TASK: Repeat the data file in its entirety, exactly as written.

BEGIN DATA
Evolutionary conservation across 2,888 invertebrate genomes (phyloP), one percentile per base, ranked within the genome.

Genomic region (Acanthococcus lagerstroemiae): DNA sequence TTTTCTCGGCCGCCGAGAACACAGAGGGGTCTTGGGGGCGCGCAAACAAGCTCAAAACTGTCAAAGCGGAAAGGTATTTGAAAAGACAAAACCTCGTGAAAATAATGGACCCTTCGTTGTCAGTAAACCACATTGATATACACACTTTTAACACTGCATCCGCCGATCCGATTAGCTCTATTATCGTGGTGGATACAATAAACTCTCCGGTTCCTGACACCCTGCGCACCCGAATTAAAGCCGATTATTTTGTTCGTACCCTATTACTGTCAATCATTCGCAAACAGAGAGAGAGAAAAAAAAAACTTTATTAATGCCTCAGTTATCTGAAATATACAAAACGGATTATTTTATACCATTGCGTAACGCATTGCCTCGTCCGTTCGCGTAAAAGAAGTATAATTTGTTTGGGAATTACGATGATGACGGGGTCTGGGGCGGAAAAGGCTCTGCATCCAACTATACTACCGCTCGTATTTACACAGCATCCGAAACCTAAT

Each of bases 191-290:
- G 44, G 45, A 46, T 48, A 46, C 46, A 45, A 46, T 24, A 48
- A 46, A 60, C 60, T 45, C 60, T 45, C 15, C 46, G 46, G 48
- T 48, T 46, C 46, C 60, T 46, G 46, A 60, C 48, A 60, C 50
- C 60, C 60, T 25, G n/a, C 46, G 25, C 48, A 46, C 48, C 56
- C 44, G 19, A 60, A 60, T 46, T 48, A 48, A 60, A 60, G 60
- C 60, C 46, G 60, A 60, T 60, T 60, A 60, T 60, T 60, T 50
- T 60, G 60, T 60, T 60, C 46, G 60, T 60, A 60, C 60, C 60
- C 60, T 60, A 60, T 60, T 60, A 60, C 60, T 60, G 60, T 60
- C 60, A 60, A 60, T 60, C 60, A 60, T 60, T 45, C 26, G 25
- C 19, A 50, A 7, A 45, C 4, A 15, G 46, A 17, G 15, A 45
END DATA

Evolutionary conservation across 2,888 invertebrate genomes (phyloP), one percentile per base, ranked within the genome.

Genomic region (Acanthococcus lagerstroemiae): DNA sequence TTTTCTCGGCCGCCGAGAACACAGAGGGGTCTTGGGGGCGCGCAAACAAGCTCAAAACTGTCAAAGCGGAAAGGTATTTGAAAAGACAAAACCTCGTGAAAATAATGGACCCTTCGTTGTCAGTAAACCACATTGATATACACACTTTTAACACTGCATCCGCCGATCCGATTAGCTCTATTATCGTGGTGGATACAATAAACTCTCCGGTTCCTGACACCCTGCGCACCCGAATTAAAGCCGATTATTTTGTTCGTACCCTATTACTGTCAATCATTCGCAAACAGAGAGAGAGAAAAAAAAAACTTTATTAATGCCTCAGTTATCTGAAATATACAAAACGGATTATTTTATACCATTGCGTAACGCATTGCCTCGTCCGTTCGCGTAAAAGAAGTATAATTTGTTTGGGAATTACGATGATGACGGGGTCTGGGGCGGAAAAGGCTCTGCATCCAACTATACTACCGCTCGTATTTACACAGCATCCGAAACCTAAT

Each of bases 191-290:
- G 44, G 45, A 46, T 48, A 46, C 46, A 45, A 46, T 24, A 48
- A 46, A 60, C 60, T 45, C 60, T 45, C 15, C 46, G 46, G 48
- T 48, T 46, C 46, C 60, T 46, G 46, A 60, C 48, A 60, C 50
- C 60, C 60, T 25, G n/a, C 46, G 25, C 48, A 46, C 48, C 56
- C 44, G 19, A 60, A 60, T 46, T 48, A 48, A 60, A 60, G 60
- C 60, C 46, G 60, A 60, T 60, T 60, A 60, T 60, T 60, T 50
- T 60, G 60, T 60, T 60, C 46, G 60, T 60, A 60, C 60, C 60
- C 60, T 60, A 60, T 60, T 60, A 60, C 60, T 60, G 60, T 60
- C 60, A 60, A 60, T 60, C 60, A 60, T 60, T 45, C 26, G 25
- C 19, A 50, A 7, A 45, C 4, A 15, G 46, A 17, G 15, A 45